Five Needing Breakout Seasons

Yeicok Calderon has to get out of rookie ball

Every prospect heads into a new season each year hoping for one, but five Yankee prospects in particular really need to have a breakout season in 2013.

OF, Yeicok Calderon: One of the top International free agent signings from the 2008 class that included the likes of Ramon Flores and Anderson Feliz, Calderon has not exactly progressed at nearly the same developmental pace over the past four years. In fact, of the trio he is the only one who has yet to get an at-bat above the rookie league level.

The recently turned 21-year old does have a remarkable 22 home runs over his past 555 at-bats, an amazing number for a rookie league hitter, but that's more of a dubious achievement at this point. He needs to finally show the plate discipline he had in his two seasons in the Dominican Summer Leagues and be a consistent hitter, and he needs to do it in the long-season leagues immediately as it seems his days with the Yankees will be very much limited if he doesn't.

RHP, Taylor Morton: This isn't about the former 9th round pick's disastrous 2012 season that saw him post a 9-plus ERA with the Staten Island Yankees and it really isn't about his age either because he just turned 21 years old in December -- this is more about turning things around in order to avoid the onslaught of lower level pitching prospects currently nipping at his heels.

Once thought of as a possible shoe-in for the Charleston rotation at the start of the 2012 season, something which did not happen, he now finds himself as one of many potential candidates for the same spot heading into 2013 and he isn't even one of the favorites at this point. He needs to rediscover his low-90s velocity, resurrect his former pinpoint command, and get that slider going in a hurry or else he'll get surpassed by younger pitchers like Ty Hensley, Giovanny Gallegos, Angel Rincon, Chaze Hebert, etc, etc, etc.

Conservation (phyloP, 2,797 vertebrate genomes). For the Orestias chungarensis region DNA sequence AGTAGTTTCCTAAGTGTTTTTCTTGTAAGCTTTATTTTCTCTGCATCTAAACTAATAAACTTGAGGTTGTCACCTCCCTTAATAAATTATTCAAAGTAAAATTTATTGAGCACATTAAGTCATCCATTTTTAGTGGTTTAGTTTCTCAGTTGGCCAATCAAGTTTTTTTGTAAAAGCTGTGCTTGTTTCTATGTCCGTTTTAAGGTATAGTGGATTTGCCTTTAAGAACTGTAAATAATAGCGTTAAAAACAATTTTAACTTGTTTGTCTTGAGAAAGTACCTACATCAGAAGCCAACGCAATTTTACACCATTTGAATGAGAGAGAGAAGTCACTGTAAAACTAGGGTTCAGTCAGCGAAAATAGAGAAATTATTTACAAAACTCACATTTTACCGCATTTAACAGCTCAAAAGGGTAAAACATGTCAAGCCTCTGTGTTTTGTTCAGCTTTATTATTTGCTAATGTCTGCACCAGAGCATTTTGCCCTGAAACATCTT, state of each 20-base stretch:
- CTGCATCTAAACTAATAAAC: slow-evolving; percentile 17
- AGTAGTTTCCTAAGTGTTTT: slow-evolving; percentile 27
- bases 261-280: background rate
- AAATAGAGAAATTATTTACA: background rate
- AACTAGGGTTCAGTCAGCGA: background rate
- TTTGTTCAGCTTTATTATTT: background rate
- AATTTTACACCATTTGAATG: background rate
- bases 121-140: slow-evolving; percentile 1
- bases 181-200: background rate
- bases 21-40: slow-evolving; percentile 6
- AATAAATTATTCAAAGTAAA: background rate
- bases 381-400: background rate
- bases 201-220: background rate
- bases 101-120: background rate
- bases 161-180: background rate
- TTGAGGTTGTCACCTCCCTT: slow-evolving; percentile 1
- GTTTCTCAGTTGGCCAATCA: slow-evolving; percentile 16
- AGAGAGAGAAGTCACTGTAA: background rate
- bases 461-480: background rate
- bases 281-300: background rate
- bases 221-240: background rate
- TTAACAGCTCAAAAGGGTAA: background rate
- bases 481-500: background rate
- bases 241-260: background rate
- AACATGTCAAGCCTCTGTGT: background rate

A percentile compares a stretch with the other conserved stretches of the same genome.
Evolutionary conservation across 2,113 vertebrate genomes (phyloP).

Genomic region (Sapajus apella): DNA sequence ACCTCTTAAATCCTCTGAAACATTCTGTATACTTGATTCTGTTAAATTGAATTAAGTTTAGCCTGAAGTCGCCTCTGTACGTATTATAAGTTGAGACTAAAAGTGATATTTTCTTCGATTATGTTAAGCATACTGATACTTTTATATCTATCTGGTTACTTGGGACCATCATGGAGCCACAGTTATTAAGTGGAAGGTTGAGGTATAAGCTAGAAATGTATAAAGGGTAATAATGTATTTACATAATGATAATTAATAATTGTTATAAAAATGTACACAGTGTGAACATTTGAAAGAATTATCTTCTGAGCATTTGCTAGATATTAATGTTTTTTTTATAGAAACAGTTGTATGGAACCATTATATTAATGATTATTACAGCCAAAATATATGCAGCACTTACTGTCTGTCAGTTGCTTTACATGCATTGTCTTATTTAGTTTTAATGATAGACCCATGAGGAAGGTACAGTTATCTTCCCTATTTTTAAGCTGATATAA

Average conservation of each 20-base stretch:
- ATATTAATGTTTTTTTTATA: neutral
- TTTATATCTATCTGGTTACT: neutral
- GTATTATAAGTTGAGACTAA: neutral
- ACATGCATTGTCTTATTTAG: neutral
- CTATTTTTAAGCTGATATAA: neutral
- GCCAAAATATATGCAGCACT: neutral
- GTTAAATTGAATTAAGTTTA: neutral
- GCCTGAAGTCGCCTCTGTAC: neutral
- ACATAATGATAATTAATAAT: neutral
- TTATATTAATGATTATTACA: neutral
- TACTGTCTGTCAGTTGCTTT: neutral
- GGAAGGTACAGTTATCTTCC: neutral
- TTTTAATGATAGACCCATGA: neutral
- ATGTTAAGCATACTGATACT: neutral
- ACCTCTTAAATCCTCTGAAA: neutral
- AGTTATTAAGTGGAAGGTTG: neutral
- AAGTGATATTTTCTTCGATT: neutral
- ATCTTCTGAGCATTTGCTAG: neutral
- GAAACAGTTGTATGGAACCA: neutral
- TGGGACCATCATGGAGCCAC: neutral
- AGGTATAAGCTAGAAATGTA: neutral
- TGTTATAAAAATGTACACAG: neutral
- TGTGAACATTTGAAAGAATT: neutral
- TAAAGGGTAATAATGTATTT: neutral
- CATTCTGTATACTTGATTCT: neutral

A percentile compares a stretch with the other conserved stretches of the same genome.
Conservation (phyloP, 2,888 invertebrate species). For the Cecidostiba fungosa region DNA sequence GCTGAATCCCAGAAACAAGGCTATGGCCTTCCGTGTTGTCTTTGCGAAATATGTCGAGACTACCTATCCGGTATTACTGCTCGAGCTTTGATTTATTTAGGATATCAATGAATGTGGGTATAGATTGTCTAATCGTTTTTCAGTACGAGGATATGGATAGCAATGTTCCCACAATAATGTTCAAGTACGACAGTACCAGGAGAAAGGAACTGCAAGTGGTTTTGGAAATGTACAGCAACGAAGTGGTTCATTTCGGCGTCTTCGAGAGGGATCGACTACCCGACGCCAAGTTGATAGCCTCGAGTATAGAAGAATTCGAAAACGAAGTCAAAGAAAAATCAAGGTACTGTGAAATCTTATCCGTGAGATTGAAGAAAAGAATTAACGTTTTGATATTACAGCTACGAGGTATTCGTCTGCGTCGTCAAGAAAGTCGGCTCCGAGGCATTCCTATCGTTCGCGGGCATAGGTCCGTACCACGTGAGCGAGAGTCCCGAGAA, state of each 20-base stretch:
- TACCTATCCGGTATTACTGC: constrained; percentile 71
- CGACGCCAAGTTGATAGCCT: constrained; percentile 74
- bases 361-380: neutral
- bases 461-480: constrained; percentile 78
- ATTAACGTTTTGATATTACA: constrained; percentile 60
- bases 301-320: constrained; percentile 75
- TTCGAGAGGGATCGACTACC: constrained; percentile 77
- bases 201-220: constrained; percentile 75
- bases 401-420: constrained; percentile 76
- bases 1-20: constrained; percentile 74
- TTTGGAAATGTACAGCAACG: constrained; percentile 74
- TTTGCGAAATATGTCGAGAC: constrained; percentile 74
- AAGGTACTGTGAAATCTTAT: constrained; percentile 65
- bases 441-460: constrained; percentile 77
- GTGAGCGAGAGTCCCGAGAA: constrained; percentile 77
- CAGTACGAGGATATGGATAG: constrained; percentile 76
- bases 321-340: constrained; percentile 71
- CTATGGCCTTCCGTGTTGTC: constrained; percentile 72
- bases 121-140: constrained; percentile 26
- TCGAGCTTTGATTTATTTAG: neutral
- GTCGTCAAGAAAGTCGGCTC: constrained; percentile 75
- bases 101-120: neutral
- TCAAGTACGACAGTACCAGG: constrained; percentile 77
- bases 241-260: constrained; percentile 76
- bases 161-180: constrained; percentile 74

1B, Reymond Nunez: While Calderon was part of the 2008 International free agent signing class, Nunez was part of the '07 group, although he did not sign until November of that year. He did not spend four years at the rookie league levels like Calderon has, but he hasn't exactly been tearing it up at a much higher pace either.

Blessed with some of the best raw power around and easily one of the quickest bats, the behemoth first baseman has yet to translate those tools into actual statistical production and that's a problem for the recently turned 22-year old. He will still be relatively young for his league when he plays for the Tampa Yankees in 2013, but the time is definitely now for him to finally put up the consistent numbers he is very much capable of posting.

OF, Rob Segedin: The third round pick in 2010 is clearly at a crossroads in his young career already. A former third baseman who was recently switched to the outfield, he is better known for his offensive prowess than his defensive abilities and he couldn't have picked a worse time to experiment with his swing, something that helped him finish his 2012 season hitting a meager .188 in 48 games with Double-A Trenton.

He just turned 24 years old and is still at a solid age for the level he's at, but the fact is he has a quartet of hard-charging outfield prospects coming up right behind him in the form of Mason Williams, Slade Heathcott, Tyler Austin, and Ramon Flores, all of whom will be getting some Double-A time in 2013 -- and that's where Segedin is headed back. If he starts the new year as slow as he finished last season, he could be in real trouble for playing time.

RHP, Graham Stoneburner: It wasn't all that long ago -- two years in fact -- that the former 14th round pick out of Clemson University was easily one of the better pitching prospects in the Yankee farm system. He had just come off of a 2.41 ERA, 137-strikeout season between the two A-ball affiliates and was on his way to Double-A, and that's when injuries began to pile up.

A nerve injury in his neck wrecked his 2011 season and then a nagging groin injury set him back again in 2012. In fact the past two seasons have not only limited his development time and wreaked havoc on his slower developing slider, but it's cost him some zip on his once plus fastball. He turned 25 years at the end of the season and the once highly thought of prospect has seen his stock slip greatly, so much so that he doesn't have a true long-term role anymore. He needs to get back to being healthy again because he has shown he can be dominant when he is 100 percent.

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